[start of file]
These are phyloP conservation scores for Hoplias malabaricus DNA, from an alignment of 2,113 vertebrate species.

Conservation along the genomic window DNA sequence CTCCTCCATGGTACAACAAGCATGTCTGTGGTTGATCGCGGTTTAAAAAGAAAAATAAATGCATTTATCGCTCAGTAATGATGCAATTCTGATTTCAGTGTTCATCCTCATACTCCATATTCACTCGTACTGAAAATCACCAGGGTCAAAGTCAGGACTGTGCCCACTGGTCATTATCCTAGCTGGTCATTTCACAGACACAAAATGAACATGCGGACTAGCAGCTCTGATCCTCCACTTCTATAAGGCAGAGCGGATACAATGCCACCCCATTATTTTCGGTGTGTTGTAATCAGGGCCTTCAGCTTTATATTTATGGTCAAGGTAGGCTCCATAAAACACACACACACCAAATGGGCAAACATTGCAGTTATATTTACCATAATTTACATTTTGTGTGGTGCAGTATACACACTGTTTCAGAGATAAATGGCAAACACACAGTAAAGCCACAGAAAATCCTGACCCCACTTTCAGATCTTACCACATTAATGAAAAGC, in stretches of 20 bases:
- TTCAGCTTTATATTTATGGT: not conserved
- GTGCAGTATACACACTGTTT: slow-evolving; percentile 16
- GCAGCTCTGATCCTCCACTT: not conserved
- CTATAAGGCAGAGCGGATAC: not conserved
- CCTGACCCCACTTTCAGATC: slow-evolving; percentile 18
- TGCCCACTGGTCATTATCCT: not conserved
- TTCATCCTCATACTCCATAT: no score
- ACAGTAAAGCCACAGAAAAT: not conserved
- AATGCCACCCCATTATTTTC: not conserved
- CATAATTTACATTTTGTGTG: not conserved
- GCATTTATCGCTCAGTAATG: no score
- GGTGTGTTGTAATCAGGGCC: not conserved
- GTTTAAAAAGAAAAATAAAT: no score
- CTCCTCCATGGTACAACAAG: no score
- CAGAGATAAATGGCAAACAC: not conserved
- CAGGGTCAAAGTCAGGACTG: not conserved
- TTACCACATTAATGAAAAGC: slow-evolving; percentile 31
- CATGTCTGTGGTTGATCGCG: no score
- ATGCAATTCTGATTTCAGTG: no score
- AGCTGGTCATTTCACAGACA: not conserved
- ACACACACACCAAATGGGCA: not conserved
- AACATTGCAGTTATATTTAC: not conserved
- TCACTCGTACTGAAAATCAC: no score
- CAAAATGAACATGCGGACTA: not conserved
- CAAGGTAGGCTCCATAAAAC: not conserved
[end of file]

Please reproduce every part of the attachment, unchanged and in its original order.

These are phyloP conservation scores for Hoplias malabaricus DNA, from an alignment of 2,113 vertebrate species.

Conservation along the genomic window DNA sequence CTCCTCCATGGTACAACAAGCATGTCTGTGGTTGATCGCGGTTTAAAAAGAAAAATAAATGCATTTATCGCTCAGTAATGATGCAATTCTGATTTCAGTGTTCATCCTCATACTCCATATTCACTCGTACTGAAAATCACCAGGGTCAAAGTCAGGACTGTGCCCACTGGTCATTATCCTAGCTGGTCATTTCACAGACACAAAATGAACATGCGGACTAGCAGCTCTGATCCTCCACTTCTATAAGGCAGAGCGGATACAATGCCACCCCATTATTTTCGGTGTGTTGTAATCAGGGCCTTCAGCTTTATATTTATGGTCAAGGTAGGCTCCATAAAACACACACACACCAAATGGGCAAACATTGCAGTTATATTTACCATAATTTACATTTTGTGTGGTGCAGTATACACACTGTTTCAGAGATAAATGGCAAACACACAGTAAAGCCACAGAAAATCCTGACCCCACTTTCAGATCTTACCACATTAATGAAAAGC, in stretches of 20 bases:
- TTCAGCTTTATATTTATGGT: not conserved
- GTGCAGTATACACACTGTTT: slow-evolving; percentile 16
- GCAGCTCTGATCCTCCACTT: not conserved
- CTATAAGGCAGAGCGGATAC: not conserved
- CCTGACCCCACTTTCAGATC: slow-evolving; percentile 18
- TGCCCACTGGTCATTATCCT: not conserved
- TTCATCCTCATACTCCATAT: no score
- ACAGTAAAGCCACAGAAAAT: not conserved
- AATGCCACCCCATTATTTTC: not conserved
- CATAATTTACATTTTGTGTG: not conserved
- GCATTTATCGCTCAGTAATG: no score
- GGTGTGTTGTAATCAGGGCC: not conserved
- GTTTAAAAAGAAAAATAAAT: no score
- CTCCTCCATGGTACAACAAG: no score
- CAGAGATAAATGGCAAACAC: not conserved
- CAGGGTCAAAGTCAGGACTG: not conserved
- TTACCACATTAATGAAAAGC: slow-evolving; percentile 31
- CATGTCTGTGGTTGATCGCG: no score
- ATGCAATTCTGATTTCAGTG: no score
- AGCTGGTCATTTCACAGACA: not conserved
- ACACACACACCAAATGGGCA: not conserved
- AACATTGCAGTTATATTTAC: not conserved
- TCACTCGTACTGAAAATCAC: no score
- CAAAATGAACATGCGGACTA: not conserved
- CAAGGTAGGCTCCATAAAAC: not conserved